The incidence of celiac disease (CD) is increasing worldwide, with a prevalence as high as 1:300 and even 1:80 children [9]. One of the major reasons for the increase in prevalence is improved serological screening in subjects without overt gastrointestinal complaints. However, regional differences are emerging. The incidence of histological abnormalities suggestive of CD is lower than 1/250 children undergoing upper endoscopy for various indications (pers. data). Wheat, rye and barley are the predominant grains containing gluten peptides, very rich in proline and glutamine and resistant to digestive enzymes, known to cause CD. Variability exists in the age of onset of symptoms, in extraintestinal and autoimmune manifestations, in serological positivity, and in severity of histological involvement and no clear explanation has emerged despite major advances in the identification of toxic peptides, immune cascade and genetic susceptibility. The incidence of CD in mothers giving birth to preterm or immature babies is higher than in a control population (pers. data); in other words, undiagnosed CD in pregnant women challenges the outcome of pregnancy, and subsequently the nutritional status of the newborn. The variable histological findings of CD include increased intraepithelial lymphocytes (>30 lymphocytes per 100 enterocytes, with a mitotic index >0.2%), inflammatory infiltration into the lamina propria and crypt hyperplasia, decreased height of the epithelial cells (changes from columnar to cuboid to flat epithelium) and decreased villous/crypt ratio, and partial to total villous atrophy. Modern histological (Marsh) classification consists of 4 CD types ranging from a normal preinfiltrative stage (type 0), to infiltrative lesions with increased intraepithelial lymphocytes (type 1), hyperplastic lesions (type 2: type 1 + hyperplastic crypts), destructive lesions (type 3: type 2 + variable degree of villous atrophy), and hypoplastic lesions with total villous atrophy and crypt hypoplasia (type 4). Marsh type 3 was subsequently modified into type 3a (partial villous atrophy), type 3b (subtotal villous atrophy) and type 3c (total villous atrophy). In Marsh type 1 and type 2 lesions, positive celiac antibodies and clinical and serological response to a gluten-free diet support the diagnosis of CD [9]. After diagnosis of CD, a life-long gluten-free diet results in the disappearance of clinical manifestations, mucosal healing and reduction of CD-related complications. However the importance of dietetic compliance in asymptomatic patients, the real risk of complications in patients with only subtle mucosal involvement (Marsh type 1), the individual threshold of gluten sensitivity and the clinical significance of seropositivity in the absence of enteropathy require further clarification [10]. The role of prolonged breastfeeding, timing of introduction and dosing of gluten-containing food especially in subjects with a high genetic risk is under evaluation.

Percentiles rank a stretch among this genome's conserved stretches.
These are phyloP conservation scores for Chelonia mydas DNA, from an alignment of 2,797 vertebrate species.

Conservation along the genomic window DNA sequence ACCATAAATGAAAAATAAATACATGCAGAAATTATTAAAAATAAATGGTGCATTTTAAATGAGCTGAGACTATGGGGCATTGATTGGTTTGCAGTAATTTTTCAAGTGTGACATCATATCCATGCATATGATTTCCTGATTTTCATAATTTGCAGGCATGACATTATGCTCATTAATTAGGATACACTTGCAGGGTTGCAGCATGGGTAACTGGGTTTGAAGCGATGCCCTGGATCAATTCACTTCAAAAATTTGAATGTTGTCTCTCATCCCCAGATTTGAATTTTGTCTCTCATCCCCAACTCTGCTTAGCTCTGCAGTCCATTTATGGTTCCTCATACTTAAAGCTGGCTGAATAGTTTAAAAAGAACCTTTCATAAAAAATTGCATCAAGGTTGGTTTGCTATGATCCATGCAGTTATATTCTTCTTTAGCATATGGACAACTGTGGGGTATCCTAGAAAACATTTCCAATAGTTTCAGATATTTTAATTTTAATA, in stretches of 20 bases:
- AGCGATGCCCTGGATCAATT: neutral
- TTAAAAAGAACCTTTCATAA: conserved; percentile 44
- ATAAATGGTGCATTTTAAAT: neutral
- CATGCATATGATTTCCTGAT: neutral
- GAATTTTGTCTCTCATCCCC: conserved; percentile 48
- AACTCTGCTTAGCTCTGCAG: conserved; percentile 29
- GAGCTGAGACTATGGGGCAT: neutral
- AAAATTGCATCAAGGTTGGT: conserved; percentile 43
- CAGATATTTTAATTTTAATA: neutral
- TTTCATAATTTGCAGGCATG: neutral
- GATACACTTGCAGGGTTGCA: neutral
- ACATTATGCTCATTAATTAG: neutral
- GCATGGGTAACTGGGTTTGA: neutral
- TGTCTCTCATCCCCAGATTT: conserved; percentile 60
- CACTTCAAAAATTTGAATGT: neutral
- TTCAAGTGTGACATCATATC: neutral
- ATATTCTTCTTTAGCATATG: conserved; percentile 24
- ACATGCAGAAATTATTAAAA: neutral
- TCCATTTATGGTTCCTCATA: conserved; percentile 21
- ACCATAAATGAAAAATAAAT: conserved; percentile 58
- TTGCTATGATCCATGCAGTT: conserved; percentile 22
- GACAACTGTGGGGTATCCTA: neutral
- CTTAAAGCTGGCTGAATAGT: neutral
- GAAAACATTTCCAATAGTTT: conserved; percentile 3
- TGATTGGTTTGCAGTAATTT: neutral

Future therapeutic strategies include peptidase supplementation (from experimental bacterial sources) which cleaves residues next to proline to facilitate proteolysis of immunogenic peptides, transgenic wheat without antigenic peptides, modulation of permeability (by control of the immune cascade and zonulin release) and block of innate and acquired immunity triggered by gluten in celiac patients [10]. Further efforts are needed to clarify and standardize the definition of a gluten-free diet, to simplify the labeling of ingredients in food products, to improve and support the social life of celiac patients and to increase early identification of celiac patients [10].